“There is only one sun. We can’t all claim to only have one way to use the light, but we can REDEFINE how we choose to express it. “
Why are you passionate about this topic?
I have always had elaborate visions in my head for images I would like to create, but some of them are unrealistic and would be impossible or too difficult (and expensive) to put together “in real life”. Composite images allow me to create those ideas without requiring an elaborate setup, or putting together an entire team to build a set. I can literally create an image and never have to get out of my pjs or leave my house (which is my idea of a perfect scenario). My imagination runs wild at times and I have always wished that I could somehow let people in to see what I see. Composites allow me to do just that. How else could I make it rain meatballs or show my son napping on a crescent moon?!?!
When did you first learn this technique?
I guess technically, I learned the technique years ago when I needed to replace some heads in a family photo and add in a sunset to a wedding portrait with a gray overcast sky (blech!). That was where I began to understand layer masks and pixel borrowing/replacement. After my daughter was born in 2013, I really started delving into the concept of full composite images and fantasy creations…getting creative with editing and watching every tutorial I could find. I suppose it’s just gradually evolved over the course of my career, but the past year or two was when I truly began focusing on learning how to accomplish creating the images I desired.
What are the tips you would share with anyone trying to achieve this technique?
YouTube is your best friend. You can find TONS of tips and tutorials there that will help you in making your images cohesive. PHLEARN is really awesome.
Pay attention to the lighting in all of your elements. If your subject is lit with an obvious directional light source, you must make sure that every element in your composite is lit with the same type of light…from the same direction. Maybe even add in a light source to your image.
Size matters. Your subject placement plays a major role in how large or small it should be. If you are wanting it to be realistic, use other elements in your image as a reference. For example: If you place a child next to a tree, far back on your plane, you can gauge the size your subject should be based on the size of the tree (or any other element in your image).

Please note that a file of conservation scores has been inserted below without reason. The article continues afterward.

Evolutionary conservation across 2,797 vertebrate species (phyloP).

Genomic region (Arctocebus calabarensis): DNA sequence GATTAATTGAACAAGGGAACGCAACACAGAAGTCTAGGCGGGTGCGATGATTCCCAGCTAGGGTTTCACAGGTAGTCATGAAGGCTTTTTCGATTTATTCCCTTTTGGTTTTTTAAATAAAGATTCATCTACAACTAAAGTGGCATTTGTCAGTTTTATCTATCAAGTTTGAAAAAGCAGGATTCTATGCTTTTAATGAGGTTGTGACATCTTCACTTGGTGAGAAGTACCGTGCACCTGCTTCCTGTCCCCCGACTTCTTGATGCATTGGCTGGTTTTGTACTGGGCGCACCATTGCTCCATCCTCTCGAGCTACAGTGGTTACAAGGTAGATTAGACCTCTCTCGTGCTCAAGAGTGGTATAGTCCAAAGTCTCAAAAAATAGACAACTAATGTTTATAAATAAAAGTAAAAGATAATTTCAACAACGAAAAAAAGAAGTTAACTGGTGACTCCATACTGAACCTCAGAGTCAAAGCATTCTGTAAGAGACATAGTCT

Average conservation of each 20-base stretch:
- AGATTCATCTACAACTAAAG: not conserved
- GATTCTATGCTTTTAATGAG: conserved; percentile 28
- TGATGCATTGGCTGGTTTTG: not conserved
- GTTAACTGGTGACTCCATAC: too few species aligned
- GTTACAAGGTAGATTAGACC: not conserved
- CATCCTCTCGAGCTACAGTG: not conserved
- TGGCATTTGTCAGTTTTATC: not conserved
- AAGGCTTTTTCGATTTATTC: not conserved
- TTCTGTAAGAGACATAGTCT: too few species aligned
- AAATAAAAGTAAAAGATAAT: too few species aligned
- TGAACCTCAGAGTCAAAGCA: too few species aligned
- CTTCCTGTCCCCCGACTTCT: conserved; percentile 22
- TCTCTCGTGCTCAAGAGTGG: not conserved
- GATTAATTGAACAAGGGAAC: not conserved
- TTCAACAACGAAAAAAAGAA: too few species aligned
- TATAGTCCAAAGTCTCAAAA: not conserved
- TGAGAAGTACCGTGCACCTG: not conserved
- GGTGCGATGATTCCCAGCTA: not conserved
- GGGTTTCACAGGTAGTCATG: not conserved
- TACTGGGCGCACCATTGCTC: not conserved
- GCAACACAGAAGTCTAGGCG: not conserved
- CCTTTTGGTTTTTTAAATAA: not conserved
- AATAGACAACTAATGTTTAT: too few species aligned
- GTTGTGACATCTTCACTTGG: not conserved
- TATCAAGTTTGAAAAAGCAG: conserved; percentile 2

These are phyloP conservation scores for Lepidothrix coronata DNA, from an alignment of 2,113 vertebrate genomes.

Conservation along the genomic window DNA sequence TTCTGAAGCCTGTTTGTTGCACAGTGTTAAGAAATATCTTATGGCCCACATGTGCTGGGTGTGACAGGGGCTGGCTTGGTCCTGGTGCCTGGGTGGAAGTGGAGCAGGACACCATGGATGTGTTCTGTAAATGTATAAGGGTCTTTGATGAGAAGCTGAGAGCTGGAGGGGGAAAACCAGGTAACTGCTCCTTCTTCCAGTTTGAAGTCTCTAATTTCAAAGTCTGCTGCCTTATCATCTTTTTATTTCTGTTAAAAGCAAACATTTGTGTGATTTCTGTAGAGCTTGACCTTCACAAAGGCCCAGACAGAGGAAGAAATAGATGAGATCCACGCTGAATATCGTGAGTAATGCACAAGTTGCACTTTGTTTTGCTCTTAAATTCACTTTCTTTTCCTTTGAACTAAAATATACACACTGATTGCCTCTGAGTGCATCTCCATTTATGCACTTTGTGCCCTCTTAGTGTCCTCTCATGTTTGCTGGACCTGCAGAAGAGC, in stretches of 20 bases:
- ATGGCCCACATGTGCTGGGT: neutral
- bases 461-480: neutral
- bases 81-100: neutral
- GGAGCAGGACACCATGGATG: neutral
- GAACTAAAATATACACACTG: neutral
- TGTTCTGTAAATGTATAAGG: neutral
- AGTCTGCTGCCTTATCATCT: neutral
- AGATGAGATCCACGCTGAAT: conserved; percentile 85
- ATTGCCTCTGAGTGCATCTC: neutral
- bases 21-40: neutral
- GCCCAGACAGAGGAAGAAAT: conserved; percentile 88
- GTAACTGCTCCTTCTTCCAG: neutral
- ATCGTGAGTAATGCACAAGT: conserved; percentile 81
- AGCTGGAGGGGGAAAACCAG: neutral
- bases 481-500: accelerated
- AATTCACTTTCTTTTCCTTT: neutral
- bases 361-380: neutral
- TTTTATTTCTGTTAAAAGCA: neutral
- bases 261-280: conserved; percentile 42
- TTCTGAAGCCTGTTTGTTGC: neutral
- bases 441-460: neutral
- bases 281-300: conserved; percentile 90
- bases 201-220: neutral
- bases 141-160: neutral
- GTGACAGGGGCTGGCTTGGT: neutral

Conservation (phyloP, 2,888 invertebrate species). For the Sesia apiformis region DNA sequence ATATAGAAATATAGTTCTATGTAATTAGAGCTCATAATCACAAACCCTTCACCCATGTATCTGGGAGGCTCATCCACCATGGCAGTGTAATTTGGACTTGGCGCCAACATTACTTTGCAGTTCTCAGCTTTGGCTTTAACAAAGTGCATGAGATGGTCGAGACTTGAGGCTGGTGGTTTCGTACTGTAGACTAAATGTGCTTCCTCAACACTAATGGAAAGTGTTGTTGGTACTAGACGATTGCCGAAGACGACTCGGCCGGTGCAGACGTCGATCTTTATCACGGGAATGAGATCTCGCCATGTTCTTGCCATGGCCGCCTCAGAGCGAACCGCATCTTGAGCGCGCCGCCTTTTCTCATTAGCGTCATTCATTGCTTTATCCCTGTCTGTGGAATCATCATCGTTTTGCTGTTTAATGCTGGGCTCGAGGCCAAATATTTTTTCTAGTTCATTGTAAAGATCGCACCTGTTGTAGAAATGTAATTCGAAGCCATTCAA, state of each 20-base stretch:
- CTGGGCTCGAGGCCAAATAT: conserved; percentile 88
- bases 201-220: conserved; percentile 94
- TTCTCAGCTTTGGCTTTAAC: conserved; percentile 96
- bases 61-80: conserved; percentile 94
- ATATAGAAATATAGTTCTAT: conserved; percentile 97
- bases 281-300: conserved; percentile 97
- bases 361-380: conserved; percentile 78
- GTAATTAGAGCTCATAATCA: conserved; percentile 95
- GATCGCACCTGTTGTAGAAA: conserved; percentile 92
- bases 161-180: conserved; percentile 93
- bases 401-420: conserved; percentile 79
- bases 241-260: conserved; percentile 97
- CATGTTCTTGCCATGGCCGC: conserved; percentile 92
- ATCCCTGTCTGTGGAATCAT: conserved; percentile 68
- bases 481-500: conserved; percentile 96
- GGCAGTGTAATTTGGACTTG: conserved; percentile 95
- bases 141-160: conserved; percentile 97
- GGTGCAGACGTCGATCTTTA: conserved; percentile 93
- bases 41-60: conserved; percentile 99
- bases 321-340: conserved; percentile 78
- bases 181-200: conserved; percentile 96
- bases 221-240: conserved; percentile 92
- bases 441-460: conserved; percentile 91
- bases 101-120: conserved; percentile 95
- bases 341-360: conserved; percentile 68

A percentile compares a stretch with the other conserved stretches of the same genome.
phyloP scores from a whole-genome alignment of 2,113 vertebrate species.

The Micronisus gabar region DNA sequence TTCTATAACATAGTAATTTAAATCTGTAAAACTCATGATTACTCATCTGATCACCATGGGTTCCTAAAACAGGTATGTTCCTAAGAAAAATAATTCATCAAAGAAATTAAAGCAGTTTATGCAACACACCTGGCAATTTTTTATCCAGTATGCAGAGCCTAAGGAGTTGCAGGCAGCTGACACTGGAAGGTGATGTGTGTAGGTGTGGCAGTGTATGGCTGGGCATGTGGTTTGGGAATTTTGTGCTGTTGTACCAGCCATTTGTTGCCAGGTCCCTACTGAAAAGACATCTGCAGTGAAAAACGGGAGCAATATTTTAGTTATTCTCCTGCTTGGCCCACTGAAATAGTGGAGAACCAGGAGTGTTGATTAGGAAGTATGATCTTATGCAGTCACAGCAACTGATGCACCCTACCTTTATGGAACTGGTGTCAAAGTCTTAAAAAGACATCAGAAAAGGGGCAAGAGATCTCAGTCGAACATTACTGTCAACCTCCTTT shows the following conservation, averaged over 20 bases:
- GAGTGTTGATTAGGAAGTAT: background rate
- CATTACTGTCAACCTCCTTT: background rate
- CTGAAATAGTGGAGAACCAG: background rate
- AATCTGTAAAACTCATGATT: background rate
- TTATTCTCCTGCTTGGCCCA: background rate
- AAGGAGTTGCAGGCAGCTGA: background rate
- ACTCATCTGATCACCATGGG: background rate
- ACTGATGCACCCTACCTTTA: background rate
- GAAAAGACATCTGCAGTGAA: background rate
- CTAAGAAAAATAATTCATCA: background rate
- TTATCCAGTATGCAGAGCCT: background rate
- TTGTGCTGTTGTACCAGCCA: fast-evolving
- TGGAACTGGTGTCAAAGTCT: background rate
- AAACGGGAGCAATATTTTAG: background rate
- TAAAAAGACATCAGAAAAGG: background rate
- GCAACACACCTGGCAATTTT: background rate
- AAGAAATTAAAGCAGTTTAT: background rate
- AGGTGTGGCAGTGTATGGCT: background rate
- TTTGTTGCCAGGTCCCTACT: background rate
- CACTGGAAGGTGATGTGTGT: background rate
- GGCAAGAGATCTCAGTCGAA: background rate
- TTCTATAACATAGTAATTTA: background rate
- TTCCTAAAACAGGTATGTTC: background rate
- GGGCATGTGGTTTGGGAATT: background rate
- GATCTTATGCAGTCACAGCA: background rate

Field blur will add even more realism to your images. By blurring pieces of an element (the hind portion of a deer, a spaceship in the distance, a castle on a hill), it will allow your image to appear more polished. Your depth of field should be consistent throughout your piece, otherwise it won’t flow properly to the viewer.
LAYER MASKS! They are essential! These allow you to adjust bits and pieces of each element in your image individually.
Perspective…keep it consistent. Pay attention to the direction from which each element was photographed when choosing which ones to incorporate.
Finalize your image with tonal adjustments, gradient layers, or vignette on the entire image. This will tie everything together and make everything blend together more realistically.
Remember: If you can imagine it, you can create it!
About the photographer:
I am very much an extrovert and I meet no strangers. I love meeting new people, but am very picky about who I choose to surround myself with, and I choose my friends very carefully. I am a giver and I love to be needed. I NEED to be needed. Many people don’t get my sense of humor and it makes for rather awkward gatherings. I laugh at my own jokes..even when no one else does. I am afraid of spiders and I have really crazy dreams…about spiders…big ones…eight foot ones…that wear a diaper…and rap. I like to do impressions and I can cluck like a chicken. I can also do a killer Meatwad. I am borderline OCD, and I (used to) have a ridiculously clean house (before kids) and my husband likes to rearrange things to freak me out. I pee when I get tickled and it’s not funny. Stop laughing! I love making art. I can’t live without making art. I sing all the time, very loudly, and it drives people bonkers and I absolutely LOVE doing it (insert evil laugh)! I love my husband Ryan more than life itself, and my son Jude, and my daughter Ruby are the reason I breathe. I also love Ketchup. I eat Ketchup on my Ketchup. So, now that you know my deepest secrets we can be friends. Just a forewarning, I can be a bit too pleasant at times, and most people can’t handle my optimism. I just thought I should warn you.